Microscopic pieces of metal are being used as ingredients in many common foods, such as M&M’s, Trix Cereal, and Silk Original Soy Milk, and they aren’t being labeled — or regulated.
These materials pose risks to the health of consumers, workers, and the environment, as suggested by a growing body of research. The situation is certainly one to be concerned about. If changes aren’t made soon, the rate of nanoparticles in our food will continue to rise, without being tested for safety.
A recent analysis by Friends of the Earth shows how food products containing nanoparticles have increased more than tenfold in only six years. In 2008, only eight nanofoods existed. Now, approximately 200 trans-national food companies are investing in nanotech. And two to three foods containing nanomaterials are entering the market each week (according to the Woodrow Wilson International Center for Scholars).
What are Nanoparticles?
Nanotechnology involves the manipulation of materials and the creation of structures and systems at the scale of atoms and molecules. So we’re talking about super small things here. And many industries beyond those in food production are interested in this technology and its applications.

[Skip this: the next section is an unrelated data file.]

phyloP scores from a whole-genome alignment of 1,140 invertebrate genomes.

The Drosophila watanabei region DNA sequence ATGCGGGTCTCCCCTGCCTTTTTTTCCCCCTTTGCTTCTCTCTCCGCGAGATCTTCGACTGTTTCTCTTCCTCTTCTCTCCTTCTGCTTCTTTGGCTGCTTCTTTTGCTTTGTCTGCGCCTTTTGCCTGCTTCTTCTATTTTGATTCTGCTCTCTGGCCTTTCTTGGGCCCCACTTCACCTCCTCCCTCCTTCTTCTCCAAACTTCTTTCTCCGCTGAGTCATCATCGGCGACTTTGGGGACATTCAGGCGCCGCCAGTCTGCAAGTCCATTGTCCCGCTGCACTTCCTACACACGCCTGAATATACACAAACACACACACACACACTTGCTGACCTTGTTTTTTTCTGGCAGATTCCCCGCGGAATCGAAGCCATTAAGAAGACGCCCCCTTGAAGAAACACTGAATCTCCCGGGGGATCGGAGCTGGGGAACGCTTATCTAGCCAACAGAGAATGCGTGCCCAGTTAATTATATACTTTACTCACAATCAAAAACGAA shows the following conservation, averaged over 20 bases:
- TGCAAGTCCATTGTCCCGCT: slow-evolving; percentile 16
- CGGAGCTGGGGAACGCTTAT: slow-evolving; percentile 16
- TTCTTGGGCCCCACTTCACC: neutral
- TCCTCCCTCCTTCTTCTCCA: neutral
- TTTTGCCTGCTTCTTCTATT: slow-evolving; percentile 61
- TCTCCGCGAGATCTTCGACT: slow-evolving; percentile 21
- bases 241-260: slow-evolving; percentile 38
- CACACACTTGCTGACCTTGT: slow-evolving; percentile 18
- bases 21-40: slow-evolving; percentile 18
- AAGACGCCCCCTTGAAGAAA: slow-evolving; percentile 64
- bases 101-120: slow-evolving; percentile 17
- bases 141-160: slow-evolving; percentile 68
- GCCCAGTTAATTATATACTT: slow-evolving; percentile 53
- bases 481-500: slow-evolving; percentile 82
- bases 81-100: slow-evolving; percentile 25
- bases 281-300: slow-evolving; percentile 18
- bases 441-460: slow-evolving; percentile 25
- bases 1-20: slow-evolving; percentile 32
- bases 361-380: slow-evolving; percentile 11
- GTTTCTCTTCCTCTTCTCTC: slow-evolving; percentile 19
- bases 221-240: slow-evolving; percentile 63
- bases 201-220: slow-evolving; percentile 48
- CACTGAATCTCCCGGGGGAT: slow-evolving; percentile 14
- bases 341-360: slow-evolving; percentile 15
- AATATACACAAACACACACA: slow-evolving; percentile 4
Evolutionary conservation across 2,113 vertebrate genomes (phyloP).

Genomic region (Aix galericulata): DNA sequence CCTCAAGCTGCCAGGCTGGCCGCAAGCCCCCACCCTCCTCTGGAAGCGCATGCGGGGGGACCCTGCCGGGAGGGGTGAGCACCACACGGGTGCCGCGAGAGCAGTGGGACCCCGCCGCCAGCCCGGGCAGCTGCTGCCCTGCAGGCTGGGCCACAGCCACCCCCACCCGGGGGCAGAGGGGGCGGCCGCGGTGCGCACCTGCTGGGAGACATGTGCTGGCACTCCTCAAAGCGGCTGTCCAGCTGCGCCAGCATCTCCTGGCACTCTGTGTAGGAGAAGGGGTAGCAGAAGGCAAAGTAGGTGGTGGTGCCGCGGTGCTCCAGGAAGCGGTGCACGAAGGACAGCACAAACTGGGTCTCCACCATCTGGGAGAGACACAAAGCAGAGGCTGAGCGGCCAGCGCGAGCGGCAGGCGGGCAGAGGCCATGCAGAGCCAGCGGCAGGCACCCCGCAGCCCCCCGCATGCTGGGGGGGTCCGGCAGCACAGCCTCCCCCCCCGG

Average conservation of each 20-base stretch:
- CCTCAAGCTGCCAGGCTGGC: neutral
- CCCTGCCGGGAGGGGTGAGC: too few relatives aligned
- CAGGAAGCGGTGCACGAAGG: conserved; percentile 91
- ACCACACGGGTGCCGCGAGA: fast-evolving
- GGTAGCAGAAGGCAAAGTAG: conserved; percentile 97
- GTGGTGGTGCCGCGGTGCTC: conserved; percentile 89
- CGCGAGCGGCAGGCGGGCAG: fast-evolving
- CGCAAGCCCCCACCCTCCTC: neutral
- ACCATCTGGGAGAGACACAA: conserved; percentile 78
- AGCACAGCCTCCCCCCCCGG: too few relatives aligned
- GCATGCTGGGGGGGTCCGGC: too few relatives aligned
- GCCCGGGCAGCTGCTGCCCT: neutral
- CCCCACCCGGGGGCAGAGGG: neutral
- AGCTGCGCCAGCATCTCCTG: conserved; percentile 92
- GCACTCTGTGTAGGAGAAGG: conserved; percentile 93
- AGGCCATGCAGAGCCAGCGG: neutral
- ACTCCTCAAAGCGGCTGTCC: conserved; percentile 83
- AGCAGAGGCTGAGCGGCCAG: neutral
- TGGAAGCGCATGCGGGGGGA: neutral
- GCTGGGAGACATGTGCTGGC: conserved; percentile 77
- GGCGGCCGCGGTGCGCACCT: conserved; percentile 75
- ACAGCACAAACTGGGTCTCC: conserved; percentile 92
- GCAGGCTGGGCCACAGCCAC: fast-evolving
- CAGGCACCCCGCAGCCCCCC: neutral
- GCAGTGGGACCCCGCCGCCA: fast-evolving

You might think that metals in our foods sounds odd, but the situation is worse, because at super small sizes these “nanoparticles pose risks that are substantially different from those of their regular-sized counterparts,” according to an article in Mother Jones.
Why are Food Companies Interested in Nanotechnology?
The food industry is attracted to radically miniaturized particles because of their novel properties. For example, the most commonly used nano-size metal in food is titanium dioxide, which is used as a brightener and whitener.
Some other nanoparticles are used for various reasons, from enabling foods, such as soft drinks, ice cream, chocolate, or chips, to be marketed as “health” foods by reducing fat, carbs, or calorie content by increasing protein, fiber, or vitamin content to producing stronger flavorings, colorings, nutritional additives, and processing aids to speed up manufacturing and lower costs.
What Risks do Nanoparticles Pose for People?
Nanoparticles have some potentially exciting and useful applications, but much more testing is needed.
Nanoparticles pose risks because:
They can be more chemically reactive and more bioactive than larger particles of the same chemicals.
They have much greater access to our bodies, so they are more likely to enter cells, tissues, and organs.
They can compromise our immune system.
They may have long-term pathological effects.
Here’s more reason to be concerned: In laboratory studies, nanoparticles of titanium dioxide (the one most used in foods today) have been found to cause a reaction from the body’s defense system.
Also, nanoparticles of silver, zinc, and zinc oxide have been found to be highly toxic in test tube and animal studies.
Even scarier, one study showed how exposure to nano-silver caused zebrafish embryos to develop with head abnormalities and no eyes.
The FDA acknowledges the risks posed by nanoparticles, but it has done nothing to slow down their move into the food supply.